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A DNA decision undermines Californians' privacy and their presumption of innocence

A DNA decision undermines Californians' privacy and their presumption of innocence
A criminalist works on mitochondrial DNA testing at the State of California Department of Justice Jan Bashinski DNA Laboratory in Richmond, Calif on Feb. 17, 2012. (Jeff Chiu / Associated Press)

In 2013, the U.S. Supreme Court upheld a Maryland law requiring police to collect DNA samples from people who had been arrested and charged with serious crimes — samples that could then be stored in a database and used to solve unrelated crimes. In a dissenting opinion, the late Justice Antonin Scalia accused the court's majority of undermining the 4th Amendment's ban on "searching a person for evidence of a crime when there is no basis for believing the person is guilty of the crime."

Critics of a similar California law hoped that the California Supreme Court, applying the state Constitution's separate ban on unreasonable seizures and searches, would show more respect for privacy and the presumption of innocence. On Monday, the court failed to do so — leaving in place a system in which an arrestee's DNA can end up in a database in perpetuity even if he or she is ultimately not charged or acquitted.

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This law allows police to conduct genetic fishing expeditions. The court should have struck it down.


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By a 4-3 vote, the California court turned aside a challenge to Proposition 69, a measure enacted by the voters in 2004 that requires police to obtain a DNA sample from everyone arrested on suspicion of a felony — not just those who are ultimately found guilty. The court rejected the appeal of Mark Buza, who refused to submit to a DNA swab after he was arrested in San Francisco in 2009 on suspicion of arson. Buza was convicted of arson-related felonies, but also of the misdemeanor of refusing to supply his DNA.

Writing for the majority, Justice Leondra R. Kruger said that the DNA law "may raise additional constitutional questions that will require resolution in other cases." Still, this decision is a huge disappointment. It means that police will continue to be able to store and search the DNA profiles of tens of thousands of Californians who were arrested but never charged or convicted.

Some might ask: What is wrong with that? If the result is that an arrestee's profile matches DNA found at the scene of an unsolved crime, why would that be a bad thing? Closing such "cold cases," after all, is the real reason for laws such as this.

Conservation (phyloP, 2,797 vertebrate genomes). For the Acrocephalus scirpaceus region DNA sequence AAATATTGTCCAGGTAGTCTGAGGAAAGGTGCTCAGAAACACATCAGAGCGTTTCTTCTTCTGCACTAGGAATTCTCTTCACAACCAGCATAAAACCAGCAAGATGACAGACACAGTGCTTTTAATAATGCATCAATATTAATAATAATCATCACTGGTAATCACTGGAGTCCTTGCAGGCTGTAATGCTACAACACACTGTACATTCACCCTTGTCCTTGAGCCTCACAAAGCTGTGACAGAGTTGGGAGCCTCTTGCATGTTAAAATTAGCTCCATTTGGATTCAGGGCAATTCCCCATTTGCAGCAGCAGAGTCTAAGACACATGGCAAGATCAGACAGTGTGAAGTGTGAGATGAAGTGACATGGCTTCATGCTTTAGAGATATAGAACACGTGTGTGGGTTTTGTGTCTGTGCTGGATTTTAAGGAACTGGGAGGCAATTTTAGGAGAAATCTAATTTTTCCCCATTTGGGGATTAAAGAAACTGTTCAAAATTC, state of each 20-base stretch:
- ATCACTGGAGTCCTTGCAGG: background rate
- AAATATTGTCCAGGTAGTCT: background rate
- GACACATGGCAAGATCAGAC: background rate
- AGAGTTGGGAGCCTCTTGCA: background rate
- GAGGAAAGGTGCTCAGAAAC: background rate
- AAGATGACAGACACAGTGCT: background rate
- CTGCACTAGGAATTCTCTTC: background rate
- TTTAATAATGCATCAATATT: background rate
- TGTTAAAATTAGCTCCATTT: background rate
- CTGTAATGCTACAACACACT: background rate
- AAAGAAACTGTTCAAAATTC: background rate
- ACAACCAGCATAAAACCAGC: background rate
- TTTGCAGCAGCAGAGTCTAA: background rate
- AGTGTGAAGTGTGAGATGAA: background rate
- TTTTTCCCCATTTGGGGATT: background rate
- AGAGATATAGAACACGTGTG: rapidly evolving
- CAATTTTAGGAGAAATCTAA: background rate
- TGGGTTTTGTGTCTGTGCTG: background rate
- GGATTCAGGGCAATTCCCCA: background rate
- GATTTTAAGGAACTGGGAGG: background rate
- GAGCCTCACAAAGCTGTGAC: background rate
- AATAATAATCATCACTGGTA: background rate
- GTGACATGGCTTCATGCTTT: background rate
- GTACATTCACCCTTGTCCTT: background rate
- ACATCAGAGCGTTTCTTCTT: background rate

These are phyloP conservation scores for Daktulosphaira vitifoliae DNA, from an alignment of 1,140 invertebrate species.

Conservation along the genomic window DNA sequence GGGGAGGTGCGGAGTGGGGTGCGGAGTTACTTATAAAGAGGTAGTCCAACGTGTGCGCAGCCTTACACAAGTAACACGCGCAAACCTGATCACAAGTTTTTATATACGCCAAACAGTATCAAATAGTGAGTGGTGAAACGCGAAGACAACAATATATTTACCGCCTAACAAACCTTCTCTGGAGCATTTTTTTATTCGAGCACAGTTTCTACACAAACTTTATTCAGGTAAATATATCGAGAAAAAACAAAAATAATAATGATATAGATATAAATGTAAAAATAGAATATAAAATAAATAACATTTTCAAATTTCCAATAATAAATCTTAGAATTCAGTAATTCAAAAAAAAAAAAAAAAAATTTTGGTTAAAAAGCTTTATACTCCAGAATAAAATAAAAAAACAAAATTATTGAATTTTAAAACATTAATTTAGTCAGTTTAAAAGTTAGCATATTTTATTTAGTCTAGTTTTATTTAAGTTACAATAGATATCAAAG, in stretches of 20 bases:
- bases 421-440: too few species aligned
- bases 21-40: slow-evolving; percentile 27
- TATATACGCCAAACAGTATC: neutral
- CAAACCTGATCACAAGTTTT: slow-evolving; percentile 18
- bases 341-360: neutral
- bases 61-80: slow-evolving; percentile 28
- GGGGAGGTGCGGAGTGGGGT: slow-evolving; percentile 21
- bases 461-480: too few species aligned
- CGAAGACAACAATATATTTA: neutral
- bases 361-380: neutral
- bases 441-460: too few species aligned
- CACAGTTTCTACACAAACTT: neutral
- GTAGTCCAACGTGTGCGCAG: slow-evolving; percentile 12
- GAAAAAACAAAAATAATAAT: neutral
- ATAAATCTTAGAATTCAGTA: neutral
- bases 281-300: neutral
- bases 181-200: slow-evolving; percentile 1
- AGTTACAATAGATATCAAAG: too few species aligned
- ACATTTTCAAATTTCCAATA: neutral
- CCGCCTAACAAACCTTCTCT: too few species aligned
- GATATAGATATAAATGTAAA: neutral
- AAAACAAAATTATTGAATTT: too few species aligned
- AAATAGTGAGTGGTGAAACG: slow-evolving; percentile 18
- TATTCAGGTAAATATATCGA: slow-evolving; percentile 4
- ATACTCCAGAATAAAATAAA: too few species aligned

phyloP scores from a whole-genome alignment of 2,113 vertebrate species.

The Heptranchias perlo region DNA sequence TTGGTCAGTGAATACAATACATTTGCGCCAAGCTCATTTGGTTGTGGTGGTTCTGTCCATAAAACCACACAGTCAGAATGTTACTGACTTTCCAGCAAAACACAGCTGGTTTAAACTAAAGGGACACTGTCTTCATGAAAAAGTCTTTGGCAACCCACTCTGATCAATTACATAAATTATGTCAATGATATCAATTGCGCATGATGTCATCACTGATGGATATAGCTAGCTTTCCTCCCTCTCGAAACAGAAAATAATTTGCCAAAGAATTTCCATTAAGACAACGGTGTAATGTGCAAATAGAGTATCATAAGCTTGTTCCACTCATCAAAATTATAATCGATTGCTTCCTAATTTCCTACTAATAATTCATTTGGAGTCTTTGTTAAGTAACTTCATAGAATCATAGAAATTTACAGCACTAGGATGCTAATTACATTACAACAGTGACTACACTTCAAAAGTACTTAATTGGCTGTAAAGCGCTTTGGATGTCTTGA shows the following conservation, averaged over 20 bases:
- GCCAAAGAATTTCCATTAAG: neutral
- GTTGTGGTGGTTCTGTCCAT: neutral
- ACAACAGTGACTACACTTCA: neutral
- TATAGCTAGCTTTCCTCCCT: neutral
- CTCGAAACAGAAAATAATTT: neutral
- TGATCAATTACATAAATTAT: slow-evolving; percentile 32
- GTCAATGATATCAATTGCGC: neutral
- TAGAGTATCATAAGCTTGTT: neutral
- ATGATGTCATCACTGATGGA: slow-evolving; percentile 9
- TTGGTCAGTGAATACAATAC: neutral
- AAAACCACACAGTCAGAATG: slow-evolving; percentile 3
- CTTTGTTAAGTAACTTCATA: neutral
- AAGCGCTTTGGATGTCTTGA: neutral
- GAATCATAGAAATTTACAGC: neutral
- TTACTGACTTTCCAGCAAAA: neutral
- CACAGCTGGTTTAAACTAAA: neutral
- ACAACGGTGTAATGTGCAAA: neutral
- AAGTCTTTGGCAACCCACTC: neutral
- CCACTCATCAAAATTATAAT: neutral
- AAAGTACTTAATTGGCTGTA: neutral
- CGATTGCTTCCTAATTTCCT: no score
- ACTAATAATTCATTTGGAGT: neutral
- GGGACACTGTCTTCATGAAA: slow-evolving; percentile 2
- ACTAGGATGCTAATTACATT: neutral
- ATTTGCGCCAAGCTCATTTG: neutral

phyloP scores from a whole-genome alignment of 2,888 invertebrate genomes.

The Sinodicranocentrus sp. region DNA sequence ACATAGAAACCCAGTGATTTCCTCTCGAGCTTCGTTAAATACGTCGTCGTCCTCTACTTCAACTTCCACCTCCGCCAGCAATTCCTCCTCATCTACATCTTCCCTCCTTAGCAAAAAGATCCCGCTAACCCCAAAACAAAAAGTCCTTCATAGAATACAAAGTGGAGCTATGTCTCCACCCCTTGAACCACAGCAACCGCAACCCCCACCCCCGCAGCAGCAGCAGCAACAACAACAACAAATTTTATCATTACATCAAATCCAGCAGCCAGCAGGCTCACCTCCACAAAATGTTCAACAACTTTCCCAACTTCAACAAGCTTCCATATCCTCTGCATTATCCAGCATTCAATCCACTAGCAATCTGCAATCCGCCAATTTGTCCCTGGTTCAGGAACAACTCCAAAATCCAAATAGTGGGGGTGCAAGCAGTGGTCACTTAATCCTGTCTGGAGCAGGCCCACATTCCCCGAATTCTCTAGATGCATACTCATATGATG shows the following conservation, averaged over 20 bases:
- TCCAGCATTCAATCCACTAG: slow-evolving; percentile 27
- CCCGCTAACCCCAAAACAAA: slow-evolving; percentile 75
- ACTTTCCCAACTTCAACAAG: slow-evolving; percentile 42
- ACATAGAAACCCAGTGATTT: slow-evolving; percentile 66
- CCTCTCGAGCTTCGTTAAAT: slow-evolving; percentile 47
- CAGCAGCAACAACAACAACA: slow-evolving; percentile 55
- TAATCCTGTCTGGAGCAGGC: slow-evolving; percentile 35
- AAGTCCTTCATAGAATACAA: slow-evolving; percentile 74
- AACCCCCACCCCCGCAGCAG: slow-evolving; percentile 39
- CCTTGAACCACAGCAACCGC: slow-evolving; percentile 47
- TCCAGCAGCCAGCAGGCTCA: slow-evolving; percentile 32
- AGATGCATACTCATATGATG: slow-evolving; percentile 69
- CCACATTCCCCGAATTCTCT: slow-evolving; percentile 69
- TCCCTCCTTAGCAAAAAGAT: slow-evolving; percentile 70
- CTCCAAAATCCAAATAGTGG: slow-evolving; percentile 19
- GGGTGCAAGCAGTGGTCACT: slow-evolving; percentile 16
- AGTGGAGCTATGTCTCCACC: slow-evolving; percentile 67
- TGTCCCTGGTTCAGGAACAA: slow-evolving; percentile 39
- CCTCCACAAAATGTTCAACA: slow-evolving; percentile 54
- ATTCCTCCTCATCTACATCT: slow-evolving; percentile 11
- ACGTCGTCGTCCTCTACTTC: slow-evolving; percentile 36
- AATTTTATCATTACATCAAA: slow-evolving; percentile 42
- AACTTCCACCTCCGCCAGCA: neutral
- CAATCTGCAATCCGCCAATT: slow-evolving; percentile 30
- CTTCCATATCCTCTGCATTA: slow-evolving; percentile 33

But does that justify lumping the innocent in with the guilty? Some cold cases would also be resolved if the police were able to compel every citizen — not just people who were arrested — to have the inside of their mouths swabbed for DNA. For instance, submitting to a cheek swab might be required of everyone applying for a driver's license or voting in an election.

Most Californians, we suspect, would protest against this idea even if it did lead to the identification and conviction of some criminals. They would argue, plausibly, that innocent people shouldn't be subjected to such an invasion of privacy.

But people who are arrested but not charged or convicted are also presumed innocent in the eyes of the law. It's one thing to subject people who have been found guilty of a crime to the violation of privacy that DNA collection entails, in the hope that their genetic profile will help solve some other crime. After all, people convicted of crimes forfeit much of the privacy (and liberty) that other citizens enjoy. But people who have been merely arrested shouldn't have to bear that burden.

California's law recognizes this reality by providing a mechanism for people who have been arrested but not charged or convicted to petition for the removal of their DNA profile from the database. But, unlike the Maryland law upheld by the U.S. Supreme Court, California's law doesn't provide for automatic destruction of the DNA sample if the arrestee is cleared of felony charges. In most cases, an exonerated person must file a written request for expungement. That's outrageous.

Kruger's opinion didn't resolve objections to the expungement process. A different plaintiff presumably could still challenge that process.

Even with its qualifications, Monday's decision leaves in place a system that Justice Goodwin Liu in his dissenting opinion called a "biological dragnet" that violates the California Constitution.

The decision also could offer encouragement to those who want to make the dragnet even wider. For example, Assemblyman Jim Cooper (D-Elk Grove) has proposed that police collect the DNA of people convicted of (although not merely arrested on suspicion of) simple drug possession and other misdemeanors that could have been charged as felonies before voters passed Proposition 47 in 2014.That's a bad idea.

DNA evidence has obviously been a boon for the investigation of crime. In some circumstances, police clearly should be able to obtain such evidence. For example, even in the absence of Proposition 69, a suspect accused of a rape could be served with a warrant based on probable cause requiring him to submit to a DNA test that might link him to that crime. But this law allows police to conduct genetic fishing expeditions. The court should have struck it down.

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